Monday, March 07, 2011


A Refreshing Idea From a Local Winery
March 6, 2011
by Daniel B.
I’ve been hard on New York wine. My suspicion is that given the sweetness of much of the wine grown in the state and some of the grapes that seem to grow well in the area, New York could eventually be a world-class producer of brandy.
Given the state’s recent adoption of craft and farm distillery licenses, all that remains is finding someone who can do it well.

But there are some wines that stand out from the mass of fruit-infused, sweet and simple bottlings that rightly or wrongly have largely defined New York wine for the American consumer. And some of those wines are right in our back yard. Just last night I happened to stumble upon a blog written by the owner of the Hudson-Chatham winery in Ghent, NY (Google says it’s a 45 minute drive from Albany).
Carlo DeVito is growing grapes in the Hudson Valley and using them to make wine. Maybe not necessarily the wine he always dreamed of making, but the best wine he can coax from the land. And for that I salute him.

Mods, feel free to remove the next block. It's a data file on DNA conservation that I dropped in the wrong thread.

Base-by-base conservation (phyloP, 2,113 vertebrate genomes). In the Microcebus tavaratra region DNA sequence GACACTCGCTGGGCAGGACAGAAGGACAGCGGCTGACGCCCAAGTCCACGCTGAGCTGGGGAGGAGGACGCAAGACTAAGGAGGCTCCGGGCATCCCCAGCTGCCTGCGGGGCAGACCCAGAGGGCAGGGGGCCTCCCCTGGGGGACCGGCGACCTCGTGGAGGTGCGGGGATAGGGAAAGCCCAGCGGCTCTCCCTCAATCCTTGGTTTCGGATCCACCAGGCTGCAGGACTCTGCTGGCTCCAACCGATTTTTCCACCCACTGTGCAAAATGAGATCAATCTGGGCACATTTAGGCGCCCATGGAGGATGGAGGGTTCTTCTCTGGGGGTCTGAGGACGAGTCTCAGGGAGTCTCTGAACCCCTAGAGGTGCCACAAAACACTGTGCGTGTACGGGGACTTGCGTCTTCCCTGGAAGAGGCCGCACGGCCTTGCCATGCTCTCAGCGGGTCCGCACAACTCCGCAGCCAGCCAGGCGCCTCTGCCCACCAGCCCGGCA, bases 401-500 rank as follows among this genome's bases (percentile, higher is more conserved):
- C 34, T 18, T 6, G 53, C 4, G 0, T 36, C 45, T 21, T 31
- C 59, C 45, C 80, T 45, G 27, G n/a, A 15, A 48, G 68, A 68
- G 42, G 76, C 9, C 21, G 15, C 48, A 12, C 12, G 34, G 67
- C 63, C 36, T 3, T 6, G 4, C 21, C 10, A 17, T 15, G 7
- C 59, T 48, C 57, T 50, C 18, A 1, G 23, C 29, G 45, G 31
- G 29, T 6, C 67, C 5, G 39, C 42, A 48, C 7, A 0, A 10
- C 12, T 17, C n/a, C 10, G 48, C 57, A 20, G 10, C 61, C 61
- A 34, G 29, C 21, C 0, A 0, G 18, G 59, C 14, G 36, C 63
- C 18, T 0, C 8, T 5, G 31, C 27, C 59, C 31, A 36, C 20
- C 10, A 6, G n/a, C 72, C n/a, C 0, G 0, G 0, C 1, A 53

I really encourage you to read his entire blog post, but here is a bit in Carlo’s own words:
Personally, I always dreamed of making a big Cabernet Sauvignon or a Merlot. A Robert Parker fruitbomb par excellence. But in order to make the best red wine the land itself will give you, you have to bend your back a little, or you will miss it.

From the time since Stuyvesant ruled the state with all the powers of a supreme ruler, people in the Hudson Valley have struggled to make Bordeaux styled wines. And some of the best wines in the Valley right now are made with grapes from the Finger Lakes or Long Island. Nothing wrong with that. I drink a lot of them.

But people outside the Valley, who are asking for Hudson Valley fruit in the bottle, are talking about our most approachable reds. These seem to be the ones breaking through. People are doing a double take and saying, “Wow!”

These grapes that grow locally are not the ones most wine writers gush about. Despite their lack of cachet Baco Noir and Seyval Blanc are no slouches in the wine world. Given that I have an unnatural love for obscure grapes, I will share these varietal’s entries from the Wine Lovers Companion.



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